Gamagoori is a student hellbent on using himself as an example for discipline and punishment, pushing students to follow the rules and “do no evil”. During the series, Sanageyama sews his eyes shut to no longer rely on them and show resolve against Ryūko, allowing him to “see no evil”. Jakuzure’s music drowns out all other sound, allowing her to “hear no evil”, while when not talking, Inumuta’s uniform automatically covers his mouth, probably referencing the “speak no evil” part.
Far more subtle are some other references to Buddhism hidden here and there – such as Ryūko’s eyes looking like the Dharmacakra, or the fact that Isshin Matoi’s Life Fiber sewing device looked like a giant star mandala, the mandala being a symbol or kind of chart for the place of all things on Mount Meru.
There are a lot more subtle Buddhist references in the show, a large portion of which can be found in the referenced image.
Yet the other references that are far, far less subtle are, to name two very obvious ones, Ragyou’s crucifixion at the hands of Satsuki, and Ragyou’s poetic comparison of clothing being man’s original sin, what with Life Fibers giving man the Fruit of Knowledge through evolution, in exchange for the instinct to cover up our nudity (and feed them our lifeforce).
The biggest and most obvious theme in the show, however, is puberty. Puberty, the change from childhood to adulthood, isn’t just reflected thematically with this being the story of a teenage heroine, but also in a very physical manner.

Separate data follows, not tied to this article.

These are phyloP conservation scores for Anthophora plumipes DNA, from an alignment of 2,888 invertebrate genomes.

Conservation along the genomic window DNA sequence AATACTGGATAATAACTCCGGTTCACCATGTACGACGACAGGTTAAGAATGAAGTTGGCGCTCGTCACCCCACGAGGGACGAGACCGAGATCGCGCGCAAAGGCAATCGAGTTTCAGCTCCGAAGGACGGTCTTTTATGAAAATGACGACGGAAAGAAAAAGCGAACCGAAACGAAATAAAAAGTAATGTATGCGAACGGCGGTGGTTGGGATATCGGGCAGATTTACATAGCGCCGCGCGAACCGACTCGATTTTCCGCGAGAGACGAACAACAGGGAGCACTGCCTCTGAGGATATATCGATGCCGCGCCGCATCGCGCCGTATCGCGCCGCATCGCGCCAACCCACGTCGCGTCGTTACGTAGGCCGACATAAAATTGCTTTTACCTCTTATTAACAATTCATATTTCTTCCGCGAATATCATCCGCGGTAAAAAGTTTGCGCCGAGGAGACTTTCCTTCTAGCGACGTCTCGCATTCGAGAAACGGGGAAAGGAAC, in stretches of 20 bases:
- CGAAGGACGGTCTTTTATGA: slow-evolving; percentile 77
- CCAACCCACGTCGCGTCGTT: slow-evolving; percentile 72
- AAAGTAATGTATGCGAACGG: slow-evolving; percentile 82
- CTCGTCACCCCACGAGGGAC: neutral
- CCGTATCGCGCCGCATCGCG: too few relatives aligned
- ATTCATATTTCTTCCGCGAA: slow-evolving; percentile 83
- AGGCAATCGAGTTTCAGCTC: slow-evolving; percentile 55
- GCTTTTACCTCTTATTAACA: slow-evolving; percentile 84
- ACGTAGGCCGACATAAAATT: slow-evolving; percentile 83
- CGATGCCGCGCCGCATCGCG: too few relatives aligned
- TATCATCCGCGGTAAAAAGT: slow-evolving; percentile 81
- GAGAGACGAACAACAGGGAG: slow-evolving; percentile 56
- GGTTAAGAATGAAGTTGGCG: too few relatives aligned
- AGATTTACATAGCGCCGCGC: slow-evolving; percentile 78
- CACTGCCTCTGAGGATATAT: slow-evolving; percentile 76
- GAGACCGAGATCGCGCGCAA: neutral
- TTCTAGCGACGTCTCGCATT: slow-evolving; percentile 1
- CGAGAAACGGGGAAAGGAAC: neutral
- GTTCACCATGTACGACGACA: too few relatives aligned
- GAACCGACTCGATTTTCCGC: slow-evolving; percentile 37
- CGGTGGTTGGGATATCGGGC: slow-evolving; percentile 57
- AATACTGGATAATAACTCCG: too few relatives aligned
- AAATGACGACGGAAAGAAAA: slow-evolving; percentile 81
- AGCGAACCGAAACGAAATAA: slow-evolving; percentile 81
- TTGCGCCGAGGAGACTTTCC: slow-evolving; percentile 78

By that, I mean the representation of physical change, and the responsibility and consequences of it, not to mention to power to be attained from controlling and getting over that change. The first instance of this is Senketsu itself, which represents what a girl physically goes through in puberty. When transforming, Ryūko’s hips and bust are accentuated, and Ryūko shows clear embarrassment – while it’s pretty clear why she’s embarrassed about fighting half naked, it’s the first clue to Senketsu’s meaning.
Next is his name, and his “berserk” transformation – both of which have a lot to do with menstruation. “First Blood” is what Ryūko names the sailor uniform when they first meet, due to Senketsu’s need for blood.
His bloodlust ends when Ryūko understands the key to Life Fiber Synchronization, and embraces her appearance and Senketsu as part of her and her own skin, using it to empower herself rather than be embarrassed.
At first, she’s put off by the ogling and the attention Senketsu’s gotten her, and she begins to use Senketsu as a means to an end, yet by no means feels comfortable in the uniform’s exhibitionist look. Yet by the end of the third episode, she’s grown to the point where the lowly opinions and constant gaze of the brainlessly-portraited male population of the show no longer matters – because it shouldn’t.
She wears Senketsu because it makes her powerful, because she needs to find out who killed her dad, and just because everyone else thinks her appearance is cheap or skimpy doesn’t mean she needs to share the opinion.
Tumblr user skaboyjfk makes an excellent point in that, rather than having the fetish look represent Ryūko and Satsuki as helpless sex objects, it empowers them to superhuman levels of strength and speed. They grow powerful in their appearance, despite the male gaze, making the point that “you cannot control the lens through which society views you, but it should never be a cause for shame. In fact, you are stronger because of it.”
Senketsu’s next clue towards puberty is in Episode 12 where, after being driven into a rage-fueled insanity by Nui, Ryūko’s rage makes a helpless Senketsu lose control, turning the two into a monster.
The entire arc’s red sky foreshadows the metaphor, with Ryūko’s pre-transformation rage being a reference to PMS, and her transformation being a reference to the uncomfortability, irritability and pain of menstruation, as shown by her twitching, painful form and the way her legs are positioned, as though desperately holding something in.